As a manager, do you command respect, or expect to command? Success in management is about positive leadership; without it you have little more than the exercise of power.
People get where they are by adopting different strategies for increasing their authority over others. Some are coercive and aggressive, getting their own way through sheer force of will or intimidation; some manipulate, relying on their ability to take advantage of situations to get what they want, while others are too submissive and find themselves losing out in the promotion stakes. Those who maintain the right balance between assertiveness and self-assurance command respect and climb the ladder.
Success in management has as much to do with being seen to do your job well as actually doing it well. Conveying the right impression can often make up for deﬁciencies in knowledge and skills. Equally, being aware of how people operate isn’t the same as demonstrating your willingness to listen to them. In other words, it’s all about communication.
You may be surprised to learn that 90 per cent of what we mean when we communicate with each other is unspoken. Actions speak louder than words – a thoughtful nod, a telling sigh, a studied gaze, crossed arms, the way you touch your nose – these are just a few of the hundreds of clues your body language gives away all of the time without you knowing it. But, unlike Dr Cal Lightman, the psychologist in the US TV drama series Lie to me, whose lightning ability to read facial micro-expressions uncovers deception in a blink of the eye, you may find that interpreting hidden meaning isn’t always that simple.
We use body language to convey all kinds of messages and meanings. Some of us are better at ‘reading’ it than others. That’s because the more aware you are of how the body ‘talks’, the less you need to say and the quicker you identify people’s intentions and motives. We call this active listening. It enables you to look beyond what people say to what they really mean. Rather like adjusting the focus on a telescope, things are revealed that we miss with the naked eye, adding definition to what we previously took for granted.
Imagine communication without body language. When we write, we use commas, full stops, exclamation marks and question marks to show where pauses in speech occur and to indicate tone of voice. If we write with no punctuation it is the same as talking without body language; the meaning and emphasis is lost.
Think how your colleagues behave towards others at work, then think of the words you might use to describe their body language. For example, aggressive people are confrontational, critical and sarcastic, and their body language tense, dominating and intimidating. Manipulators tend to get their own way because they come across as laid-back, yet somehow appear ‘two-faced.’ Their exaggerated gestures and prolonged eye contact, ‘sweet talk’ and habit of touching or patting, feel patronising and insincere. Submissive people are often quiet, defensive, self-conscious, apologetic, self-deprecating and resentful of others’ success. By appearing hesitant, looking puzzled and failing to make adequate eye contact, they come across as lacking in ability, as a result of which questions get asked about their competence.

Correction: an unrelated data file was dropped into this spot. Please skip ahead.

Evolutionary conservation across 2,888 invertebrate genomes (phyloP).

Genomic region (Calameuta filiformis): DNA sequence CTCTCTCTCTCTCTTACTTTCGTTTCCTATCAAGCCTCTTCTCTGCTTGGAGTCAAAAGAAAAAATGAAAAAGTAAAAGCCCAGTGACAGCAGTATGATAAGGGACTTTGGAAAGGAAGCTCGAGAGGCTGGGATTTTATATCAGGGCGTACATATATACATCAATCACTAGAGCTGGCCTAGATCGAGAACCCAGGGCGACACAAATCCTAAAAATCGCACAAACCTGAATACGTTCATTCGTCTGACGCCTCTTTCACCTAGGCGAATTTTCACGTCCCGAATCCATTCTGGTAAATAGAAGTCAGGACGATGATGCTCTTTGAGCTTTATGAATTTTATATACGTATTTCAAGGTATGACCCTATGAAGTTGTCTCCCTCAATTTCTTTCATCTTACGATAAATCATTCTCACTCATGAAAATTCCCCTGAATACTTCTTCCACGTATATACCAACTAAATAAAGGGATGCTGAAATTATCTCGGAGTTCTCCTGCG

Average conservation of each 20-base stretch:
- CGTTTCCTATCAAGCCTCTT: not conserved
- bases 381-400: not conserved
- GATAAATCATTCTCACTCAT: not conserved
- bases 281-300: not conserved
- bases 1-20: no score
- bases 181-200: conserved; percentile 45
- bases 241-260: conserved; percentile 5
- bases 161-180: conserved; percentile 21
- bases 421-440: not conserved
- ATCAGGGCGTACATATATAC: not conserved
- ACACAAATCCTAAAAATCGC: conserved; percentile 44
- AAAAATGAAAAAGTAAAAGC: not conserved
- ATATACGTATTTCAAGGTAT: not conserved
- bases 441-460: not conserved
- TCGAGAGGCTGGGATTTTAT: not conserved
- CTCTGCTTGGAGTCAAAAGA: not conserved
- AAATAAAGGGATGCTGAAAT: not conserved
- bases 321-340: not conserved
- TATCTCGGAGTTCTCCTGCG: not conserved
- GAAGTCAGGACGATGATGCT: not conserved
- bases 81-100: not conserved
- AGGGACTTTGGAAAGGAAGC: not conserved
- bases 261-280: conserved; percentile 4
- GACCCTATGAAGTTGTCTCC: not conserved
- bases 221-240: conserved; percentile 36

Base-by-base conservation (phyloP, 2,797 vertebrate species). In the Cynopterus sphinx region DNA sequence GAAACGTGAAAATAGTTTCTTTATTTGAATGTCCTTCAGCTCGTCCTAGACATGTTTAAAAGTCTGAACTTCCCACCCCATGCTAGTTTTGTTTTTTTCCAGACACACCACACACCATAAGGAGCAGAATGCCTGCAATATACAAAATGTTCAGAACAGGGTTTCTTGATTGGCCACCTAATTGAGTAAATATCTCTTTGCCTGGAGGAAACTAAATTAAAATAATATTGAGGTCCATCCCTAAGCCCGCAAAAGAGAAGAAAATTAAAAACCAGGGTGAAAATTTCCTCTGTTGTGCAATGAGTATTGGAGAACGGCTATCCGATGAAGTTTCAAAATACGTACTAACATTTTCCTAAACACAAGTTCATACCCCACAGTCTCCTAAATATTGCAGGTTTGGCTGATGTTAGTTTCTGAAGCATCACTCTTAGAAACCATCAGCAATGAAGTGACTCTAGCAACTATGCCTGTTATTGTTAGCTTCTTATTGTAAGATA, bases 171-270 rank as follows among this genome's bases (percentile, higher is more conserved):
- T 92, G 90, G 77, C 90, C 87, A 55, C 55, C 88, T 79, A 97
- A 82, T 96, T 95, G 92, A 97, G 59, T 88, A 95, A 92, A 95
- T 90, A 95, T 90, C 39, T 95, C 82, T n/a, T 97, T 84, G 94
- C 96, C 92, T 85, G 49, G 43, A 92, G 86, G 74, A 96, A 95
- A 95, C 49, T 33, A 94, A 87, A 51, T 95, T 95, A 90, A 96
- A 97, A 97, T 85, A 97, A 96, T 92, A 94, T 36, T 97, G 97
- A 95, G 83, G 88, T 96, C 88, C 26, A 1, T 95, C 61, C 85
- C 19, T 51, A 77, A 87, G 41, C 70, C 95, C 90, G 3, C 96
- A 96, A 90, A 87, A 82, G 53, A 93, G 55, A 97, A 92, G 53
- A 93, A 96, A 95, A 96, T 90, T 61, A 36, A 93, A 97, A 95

On the other hand, managers who are comfortable about being assertive and who display their expertise and leadership qualities through self-assured, conﬁdent behaviour usually gain the respect and trust of their colleagues. The trouble is, for every good manager there is another whose style of operating has the opposite effect.
There are five kinds of power brokers: those who rely on who they are (position) or how tough they are (coercion), to command respect. There are those who gain it due to ability (expertise) or by empowering others (reward), and those whose sheer presence (charisma) does it for them. In each case their body language signatures are revealing.
People still tend to obey managers out of respect for the title even if that individual fails in all other aspects of the job. Power brokers who rely upon who they are in the organisation are not difﬁcult to spot. They adopt the postures, gestures and unspoken mannerisms associated with their position in the organisation. Even the most casual observer can pick out the ‘boss’ in such a group.
Typically he or she will adopt a ‘posture of superiority’ – sitting back, hands behind head, elbows out with one leg crossed over the other, to which subordinates defer. They keep their distance preferring not to ‘lower themselves’ and use status symbols (bigger office, company car, designated place at meetings) as a means of underlining their authority.